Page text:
The entire Sophie family was obsessed with football. Danny Casey had a devoted following. In this regard, Sophie wasn’t falling behind because she, too, was chasing after him because Casey was her ideal hero. They went on their “weekly pilgrimage” to watch their favourite team, United, play soccer on Saturday. A member of the United team, Danny Casey conceded the second goal as United shocked the opposition by a score of two to zero. Sophie’s father joined the crazed United supporters in their ecstasy as their favourite team won the championship, breaking down in tears of joy. As her hero scored the second goal, Sophie flushed with pride.
Jansie learned about the tale of Sophie’s encounter with Danny Casey. She arrived to find out if the meeting had actually occurred. Jansie’s look suggested that she was hesitant to accept it. Sophie felt awful that Geoff had divulged their private information, which should have remained private at all costs. She was worried that Jansie would tell everyone in the neighbourhood about her encounter with Casey. However, Jansie vowed to keep it a secret.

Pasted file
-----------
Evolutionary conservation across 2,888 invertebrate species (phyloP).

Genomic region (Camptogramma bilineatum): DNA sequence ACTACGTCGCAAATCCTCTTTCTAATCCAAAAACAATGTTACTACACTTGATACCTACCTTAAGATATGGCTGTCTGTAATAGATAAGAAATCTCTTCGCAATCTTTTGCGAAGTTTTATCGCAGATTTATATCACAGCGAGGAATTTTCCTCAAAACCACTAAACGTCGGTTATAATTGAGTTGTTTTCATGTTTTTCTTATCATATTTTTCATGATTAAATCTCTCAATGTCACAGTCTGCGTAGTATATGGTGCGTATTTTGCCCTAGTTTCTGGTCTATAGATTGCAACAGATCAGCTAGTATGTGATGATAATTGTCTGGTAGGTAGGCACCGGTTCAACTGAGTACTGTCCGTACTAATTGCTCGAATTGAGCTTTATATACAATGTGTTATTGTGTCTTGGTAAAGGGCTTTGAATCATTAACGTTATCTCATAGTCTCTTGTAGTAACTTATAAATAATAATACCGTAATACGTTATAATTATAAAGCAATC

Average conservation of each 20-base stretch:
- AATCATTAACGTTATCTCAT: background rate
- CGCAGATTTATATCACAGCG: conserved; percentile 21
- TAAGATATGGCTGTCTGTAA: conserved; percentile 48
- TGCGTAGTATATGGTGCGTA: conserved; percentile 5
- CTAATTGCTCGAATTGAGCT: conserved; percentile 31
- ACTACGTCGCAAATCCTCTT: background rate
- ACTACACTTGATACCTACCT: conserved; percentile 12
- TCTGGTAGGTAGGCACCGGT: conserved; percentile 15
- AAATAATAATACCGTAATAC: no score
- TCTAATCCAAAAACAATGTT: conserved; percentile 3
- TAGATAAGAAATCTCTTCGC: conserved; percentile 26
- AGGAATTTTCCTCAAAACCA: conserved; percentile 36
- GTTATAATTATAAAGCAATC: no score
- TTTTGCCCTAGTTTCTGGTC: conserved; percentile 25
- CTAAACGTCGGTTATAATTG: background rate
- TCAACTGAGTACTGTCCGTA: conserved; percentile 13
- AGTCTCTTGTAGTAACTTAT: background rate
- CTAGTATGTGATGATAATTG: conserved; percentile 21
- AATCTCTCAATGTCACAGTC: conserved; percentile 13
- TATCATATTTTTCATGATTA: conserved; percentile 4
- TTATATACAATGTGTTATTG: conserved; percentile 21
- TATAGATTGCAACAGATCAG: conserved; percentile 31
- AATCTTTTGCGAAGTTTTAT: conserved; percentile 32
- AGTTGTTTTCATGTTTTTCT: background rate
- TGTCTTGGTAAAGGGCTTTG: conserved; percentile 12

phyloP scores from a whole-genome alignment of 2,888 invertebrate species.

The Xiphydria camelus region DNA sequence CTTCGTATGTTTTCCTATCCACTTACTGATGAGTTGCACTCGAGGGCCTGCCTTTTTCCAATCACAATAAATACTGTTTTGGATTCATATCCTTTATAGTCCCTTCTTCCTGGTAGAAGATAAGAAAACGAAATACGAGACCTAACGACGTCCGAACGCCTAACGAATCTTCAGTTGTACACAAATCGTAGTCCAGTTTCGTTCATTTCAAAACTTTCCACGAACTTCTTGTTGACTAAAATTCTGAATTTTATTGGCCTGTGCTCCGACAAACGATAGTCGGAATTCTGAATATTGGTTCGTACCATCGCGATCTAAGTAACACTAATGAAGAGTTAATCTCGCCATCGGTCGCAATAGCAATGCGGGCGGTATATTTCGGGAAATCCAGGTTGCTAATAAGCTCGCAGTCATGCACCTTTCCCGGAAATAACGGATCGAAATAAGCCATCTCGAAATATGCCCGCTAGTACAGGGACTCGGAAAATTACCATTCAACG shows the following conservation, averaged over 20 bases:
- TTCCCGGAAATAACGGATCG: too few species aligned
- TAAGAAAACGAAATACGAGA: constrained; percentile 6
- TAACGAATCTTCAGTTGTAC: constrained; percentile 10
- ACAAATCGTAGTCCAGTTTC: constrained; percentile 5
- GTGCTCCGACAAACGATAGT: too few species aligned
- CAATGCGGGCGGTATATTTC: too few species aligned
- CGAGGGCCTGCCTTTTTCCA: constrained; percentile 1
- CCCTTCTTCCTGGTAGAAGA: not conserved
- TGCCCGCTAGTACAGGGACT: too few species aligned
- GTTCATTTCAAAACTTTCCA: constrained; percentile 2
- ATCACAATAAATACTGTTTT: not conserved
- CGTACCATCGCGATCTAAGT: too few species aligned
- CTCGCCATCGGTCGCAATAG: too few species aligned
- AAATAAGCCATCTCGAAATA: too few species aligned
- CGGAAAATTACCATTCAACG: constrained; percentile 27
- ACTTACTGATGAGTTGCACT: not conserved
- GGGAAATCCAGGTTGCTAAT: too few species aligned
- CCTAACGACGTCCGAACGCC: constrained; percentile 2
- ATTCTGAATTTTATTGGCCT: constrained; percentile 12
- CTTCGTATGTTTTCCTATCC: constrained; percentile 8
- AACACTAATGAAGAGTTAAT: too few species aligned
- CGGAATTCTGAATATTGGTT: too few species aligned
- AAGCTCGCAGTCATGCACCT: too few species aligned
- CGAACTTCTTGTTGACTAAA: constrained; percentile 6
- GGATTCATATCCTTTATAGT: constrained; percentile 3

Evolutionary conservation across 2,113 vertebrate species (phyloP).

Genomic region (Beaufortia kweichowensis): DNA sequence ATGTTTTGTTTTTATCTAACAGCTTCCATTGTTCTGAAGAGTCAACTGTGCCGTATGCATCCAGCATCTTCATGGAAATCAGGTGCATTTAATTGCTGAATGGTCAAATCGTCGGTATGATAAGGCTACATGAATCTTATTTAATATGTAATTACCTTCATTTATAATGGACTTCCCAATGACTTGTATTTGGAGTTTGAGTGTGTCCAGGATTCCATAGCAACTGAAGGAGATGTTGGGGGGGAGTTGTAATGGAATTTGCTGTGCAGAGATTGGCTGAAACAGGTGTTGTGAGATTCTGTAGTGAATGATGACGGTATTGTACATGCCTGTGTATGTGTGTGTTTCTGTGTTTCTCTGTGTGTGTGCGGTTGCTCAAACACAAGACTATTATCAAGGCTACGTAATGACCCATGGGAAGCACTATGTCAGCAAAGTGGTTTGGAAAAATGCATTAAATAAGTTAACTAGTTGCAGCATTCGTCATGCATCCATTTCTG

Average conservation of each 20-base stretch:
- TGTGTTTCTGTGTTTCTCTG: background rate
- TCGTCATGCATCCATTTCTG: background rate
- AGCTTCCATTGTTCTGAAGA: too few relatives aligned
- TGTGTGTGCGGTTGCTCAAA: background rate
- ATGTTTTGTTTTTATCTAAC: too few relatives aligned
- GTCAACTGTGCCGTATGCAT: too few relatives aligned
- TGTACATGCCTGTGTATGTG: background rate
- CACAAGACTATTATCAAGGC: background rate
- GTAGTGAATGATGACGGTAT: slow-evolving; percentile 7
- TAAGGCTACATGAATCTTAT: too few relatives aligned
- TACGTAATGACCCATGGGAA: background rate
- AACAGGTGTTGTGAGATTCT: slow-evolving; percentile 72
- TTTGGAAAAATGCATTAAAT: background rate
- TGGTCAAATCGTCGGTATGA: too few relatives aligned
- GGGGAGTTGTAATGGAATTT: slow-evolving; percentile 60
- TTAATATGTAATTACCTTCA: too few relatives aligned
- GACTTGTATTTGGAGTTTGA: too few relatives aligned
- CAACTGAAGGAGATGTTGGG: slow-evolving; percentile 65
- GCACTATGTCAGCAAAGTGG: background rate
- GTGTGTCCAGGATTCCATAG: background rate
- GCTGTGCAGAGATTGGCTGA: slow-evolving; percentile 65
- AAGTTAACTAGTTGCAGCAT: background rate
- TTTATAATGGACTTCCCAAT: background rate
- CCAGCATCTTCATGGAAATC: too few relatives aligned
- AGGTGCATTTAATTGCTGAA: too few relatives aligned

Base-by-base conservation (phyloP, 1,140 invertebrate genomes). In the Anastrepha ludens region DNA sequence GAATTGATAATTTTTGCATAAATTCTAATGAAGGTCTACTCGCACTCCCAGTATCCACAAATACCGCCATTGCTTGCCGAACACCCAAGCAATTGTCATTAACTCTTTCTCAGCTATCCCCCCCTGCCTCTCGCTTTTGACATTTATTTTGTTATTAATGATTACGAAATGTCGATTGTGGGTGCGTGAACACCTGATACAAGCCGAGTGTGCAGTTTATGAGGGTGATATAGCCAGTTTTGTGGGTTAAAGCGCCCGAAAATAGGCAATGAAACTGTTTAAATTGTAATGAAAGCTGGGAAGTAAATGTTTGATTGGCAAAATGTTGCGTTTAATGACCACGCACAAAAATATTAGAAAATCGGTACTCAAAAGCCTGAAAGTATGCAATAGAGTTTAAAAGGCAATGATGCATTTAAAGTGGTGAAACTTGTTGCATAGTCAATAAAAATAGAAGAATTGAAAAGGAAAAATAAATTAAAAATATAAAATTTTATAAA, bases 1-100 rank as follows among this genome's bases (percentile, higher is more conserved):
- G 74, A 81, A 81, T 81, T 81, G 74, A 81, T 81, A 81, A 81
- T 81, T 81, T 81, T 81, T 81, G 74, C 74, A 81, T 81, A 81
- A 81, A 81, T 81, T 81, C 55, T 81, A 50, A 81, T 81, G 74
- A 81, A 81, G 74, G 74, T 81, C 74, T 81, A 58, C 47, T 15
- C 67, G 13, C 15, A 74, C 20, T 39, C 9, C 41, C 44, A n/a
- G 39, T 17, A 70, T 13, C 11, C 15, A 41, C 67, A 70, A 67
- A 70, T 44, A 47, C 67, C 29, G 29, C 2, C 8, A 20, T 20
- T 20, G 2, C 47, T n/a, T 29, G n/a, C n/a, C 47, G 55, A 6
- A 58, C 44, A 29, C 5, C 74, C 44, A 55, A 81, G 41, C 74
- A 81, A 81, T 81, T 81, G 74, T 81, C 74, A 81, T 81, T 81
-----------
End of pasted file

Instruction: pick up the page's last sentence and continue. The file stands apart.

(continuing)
She strolled down a safe path beside the canal after dark. It was a long way from the commotion of the metropolis. She used to play there frequently when she was little. She was seated on a wooden bench under a lone elm tree. It was a location where lovers would occasionally go. She had the impression that Danny Casey was moving closer. However, the sharp truth was that it was just a figment of the imagination, and everything is imaginable. Danny Casey stayed away. She was aware that he wouldn’t show up. She felt sad.